Well, kind of like finding out you have great blood pressure. Or low cholesterol. It’s basically a confirmation of overall great “building health.”
You might have an idea what condition your health is in, but to know for sure, you’ve got to compare basic health readings with statistic averages for a healthy person, aka a “benchmark.” The Energy Star rating system works similarly.
Created in 1992, Energy Star is a “U.S. Environmental Protection Agency voluntary program that helps businesses and individuals save money and protect our climate through superior energy efficiency.” You’ve probably seen the Energy Star logo on appliances, but the program also encompasses homes, buildings and industrial plants. To participate, a building must submit one year of energy consumption data. That data is then categorized into 18 different building types. Achieving Energy Star designation requires performance within the top 25% of buildings of the same category.
Comparing within the same category is critical. It does no good for me, a 31 year old female, to compare my cholesterol or BMI to that of, say, an 85 year old male or an infant. Likewise, SOA’s office’s energy consumption per square foot must be compared to other offices to be a useful. Comparing our office’s consumption to a warehouse or a school, or an average of all building types, could be misleading. So Energy Star’s 18 broad categories are then broken down into 80 primary functions to “make it easy for you to identify and compare similar buildings within your portfolio.”
SOA’s office’s recent rating of 98 means we are performing within the top 2% of office buildings nationally. While that is a great score, we can’t rest on our laurels. Just like managing your health requires regular check-ups, managing a facility is also benefited by regularly reviewing energy consumption data. As Mike Boles, engineer at CM Engineering (which shares and co-designed our building), noted, monitoring our energy consumption “led us to discover that” unbeknownst to us, the manufacturer of the heat pumps built in a night setback function which changed the temperature” when the building was unoccupied.” But, Mike noted that’s not the best solution for our geothermal system. Keeping an eye on the energy data helped CM Engineering identify the problem and “tweak the setback substantially.” As we go forward with Energy Star, Mike thinks the next steps for our office building might be “optimization for the HVAC controls & monitoring of the heat pumps – See if we can level the energy load a little bit.”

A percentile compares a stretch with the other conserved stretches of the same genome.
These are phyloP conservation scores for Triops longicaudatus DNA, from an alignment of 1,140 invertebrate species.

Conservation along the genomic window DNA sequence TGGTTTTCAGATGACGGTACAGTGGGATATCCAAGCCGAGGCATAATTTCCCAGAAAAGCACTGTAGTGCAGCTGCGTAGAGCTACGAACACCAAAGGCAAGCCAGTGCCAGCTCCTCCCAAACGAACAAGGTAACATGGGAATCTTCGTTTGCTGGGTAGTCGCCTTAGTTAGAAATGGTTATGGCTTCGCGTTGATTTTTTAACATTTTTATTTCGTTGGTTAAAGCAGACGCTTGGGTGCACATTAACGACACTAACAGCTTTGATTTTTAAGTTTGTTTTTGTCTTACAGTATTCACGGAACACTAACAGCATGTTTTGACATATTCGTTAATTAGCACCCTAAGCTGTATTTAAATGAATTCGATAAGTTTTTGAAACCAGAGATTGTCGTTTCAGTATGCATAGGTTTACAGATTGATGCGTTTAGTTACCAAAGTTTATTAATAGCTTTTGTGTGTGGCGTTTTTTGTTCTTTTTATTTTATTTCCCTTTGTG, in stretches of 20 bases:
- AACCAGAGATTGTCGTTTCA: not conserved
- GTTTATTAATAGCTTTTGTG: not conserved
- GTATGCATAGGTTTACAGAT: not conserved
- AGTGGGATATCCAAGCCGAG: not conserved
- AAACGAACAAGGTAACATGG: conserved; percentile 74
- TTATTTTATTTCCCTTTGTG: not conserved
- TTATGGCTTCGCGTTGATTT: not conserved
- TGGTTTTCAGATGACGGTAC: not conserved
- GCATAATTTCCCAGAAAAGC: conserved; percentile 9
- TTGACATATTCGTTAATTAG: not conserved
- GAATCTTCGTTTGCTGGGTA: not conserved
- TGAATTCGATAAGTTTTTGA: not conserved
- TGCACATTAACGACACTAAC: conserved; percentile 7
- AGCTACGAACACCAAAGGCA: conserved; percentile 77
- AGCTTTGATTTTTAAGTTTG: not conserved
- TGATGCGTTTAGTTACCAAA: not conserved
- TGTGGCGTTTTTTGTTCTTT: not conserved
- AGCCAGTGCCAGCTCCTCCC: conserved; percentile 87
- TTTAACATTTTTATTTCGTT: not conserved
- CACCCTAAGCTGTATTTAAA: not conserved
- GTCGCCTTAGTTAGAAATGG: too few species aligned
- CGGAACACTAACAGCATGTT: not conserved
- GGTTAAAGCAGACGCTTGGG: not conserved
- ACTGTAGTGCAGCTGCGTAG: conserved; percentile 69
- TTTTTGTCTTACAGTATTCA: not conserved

The equivalent solution for an energy-hog building might be to throw some solar panels on the roof. But that strategy won’t help an Energy Star rating. The Energy Star program is only concerned with the energy efficiency of the building itself; it does not give credit to buildings that offset their consumption with wind or solar power. Of course, renewable energy and prescription drugs are important tools, but the first and cheapest step is to get a building, or a body, functioning optimally on its own.
So why should a building owner participate in Energy Star? Well, it’s like getting a physical and bloodwork done FOR FREE! An owner might find out that a building thought to be in good working order is really hemorrhaging kilowatts! Submitting to Energy Star is useful even if an owner has no interest in achieving a rating, because it gives a building owner an opportunity to take corrective action if needed. As Mike says “the more data you have, the better able you are to react.” Consulting with an architect or mechanical engineer might be the next step to help an owner prioritize the most effective remedies, like: replacing windows or light fixtures, adding insulation or window shades, or tweaking the settings on an HVAC system. If a building ends up performing within the top 25%, then the final step to achieve the Energy Star designation is a review by a design professional. This assures the building design hasn’t skirted design standards (i.e. for fresh air, light levels, occupant comfort etc.) in order to get a better score.
And if an owner finds out their building is doing great, then why not share that information with the public? Energy Star’s great video of the top 10 reasons to pursue certification lists “Connecting with Customers” as the #1 reason!